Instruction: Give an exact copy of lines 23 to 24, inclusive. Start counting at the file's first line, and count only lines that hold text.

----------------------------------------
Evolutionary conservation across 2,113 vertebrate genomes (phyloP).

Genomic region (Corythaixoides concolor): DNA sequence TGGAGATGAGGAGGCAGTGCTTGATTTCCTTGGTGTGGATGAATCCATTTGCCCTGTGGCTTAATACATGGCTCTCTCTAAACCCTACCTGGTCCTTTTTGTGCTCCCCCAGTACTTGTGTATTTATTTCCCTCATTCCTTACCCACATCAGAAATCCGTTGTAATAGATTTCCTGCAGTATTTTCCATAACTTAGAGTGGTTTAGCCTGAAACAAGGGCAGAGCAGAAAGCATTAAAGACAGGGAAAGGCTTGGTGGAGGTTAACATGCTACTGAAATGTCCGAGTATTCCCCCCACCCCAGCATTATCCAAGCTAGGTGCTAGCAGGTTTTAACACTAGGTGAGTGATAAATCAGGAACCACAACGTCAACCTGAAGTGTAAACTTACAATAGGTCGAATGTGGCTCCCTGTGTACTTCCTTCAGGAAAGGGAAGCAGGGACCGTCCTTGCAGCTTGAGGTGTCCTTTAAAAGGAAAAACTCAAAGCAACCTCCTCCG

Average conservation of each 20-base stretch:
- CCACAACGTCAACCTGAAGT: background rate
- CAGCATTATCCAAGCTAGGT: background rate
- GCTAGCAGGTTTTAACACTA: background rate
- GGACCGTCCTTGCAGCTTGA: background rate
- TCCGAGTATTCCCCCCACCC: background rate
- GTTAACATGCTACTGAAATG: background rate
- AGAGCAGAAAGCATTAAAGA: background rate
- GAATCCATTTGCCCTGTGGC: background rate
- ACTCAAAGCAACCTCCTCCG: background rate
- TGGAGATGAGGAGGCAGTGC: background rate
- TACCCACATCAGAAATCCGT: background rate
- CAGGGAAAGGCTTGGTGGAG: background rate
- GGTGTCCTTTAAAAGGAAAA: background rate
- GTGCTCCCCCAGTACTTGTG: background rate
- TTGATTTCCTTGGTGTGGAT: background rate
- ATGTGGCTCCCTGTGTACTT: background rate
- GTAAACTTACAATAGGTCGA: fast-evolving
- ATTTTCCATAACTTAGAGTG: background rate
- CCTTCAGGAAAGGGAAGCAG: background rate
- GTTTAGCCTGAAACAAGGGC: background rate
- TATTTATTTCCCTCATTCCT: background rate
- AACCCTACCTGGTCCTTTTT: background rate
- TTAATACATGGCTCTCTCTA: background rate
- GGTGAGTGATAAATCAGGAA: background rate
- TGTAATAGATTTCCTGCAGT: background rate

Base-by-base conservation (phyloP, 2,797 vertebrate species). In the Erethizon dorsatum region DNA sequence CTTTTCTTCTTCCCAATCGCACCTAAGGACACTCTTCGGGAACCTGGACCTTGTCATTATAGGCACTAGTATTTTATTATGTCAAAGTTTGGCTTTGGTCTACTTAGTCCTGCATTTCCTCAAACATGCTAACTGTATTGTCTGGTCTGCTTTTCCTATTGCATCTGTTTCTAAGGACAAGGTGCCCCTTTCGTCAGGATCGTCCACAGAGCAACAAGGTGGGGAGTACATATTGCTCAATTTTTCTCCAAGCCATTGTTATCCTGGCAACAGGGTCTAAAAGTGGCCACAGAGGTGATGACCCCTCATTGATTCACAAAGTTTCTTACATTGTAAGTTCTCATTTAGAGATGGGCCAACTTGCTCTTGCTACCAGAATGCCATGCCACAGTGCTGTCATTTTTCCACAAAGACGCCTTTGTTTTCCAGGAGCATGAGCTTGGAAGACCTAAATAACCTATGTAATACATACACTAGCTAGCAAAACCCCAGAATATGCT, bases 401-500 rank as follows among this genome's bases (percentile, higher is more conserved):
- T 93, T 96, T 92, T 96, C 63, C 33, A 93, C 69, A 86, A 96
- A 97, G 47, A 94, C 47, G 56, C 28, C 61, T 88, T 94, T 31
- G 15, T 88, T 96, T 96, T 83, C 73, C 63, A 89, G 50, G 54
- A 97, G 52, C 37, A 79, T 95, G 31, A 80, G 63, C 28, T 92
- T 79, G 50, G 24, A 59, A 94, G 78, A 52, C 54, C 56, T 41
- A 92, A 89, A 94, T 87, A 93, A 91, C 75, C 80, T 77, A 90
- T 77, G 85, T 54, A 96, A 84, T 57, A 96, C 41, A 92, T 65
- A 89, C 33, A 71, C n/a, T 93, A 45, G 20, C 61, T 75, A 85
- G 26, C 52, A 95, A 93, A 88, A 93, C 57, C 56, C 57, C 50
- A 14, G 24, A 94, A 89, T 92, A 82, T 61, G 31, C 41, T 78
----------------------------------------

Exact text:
- GTTTAGCCTGAAACAAGGGC: background rate
- TATTTATTTCCCTCATTCCT: background rate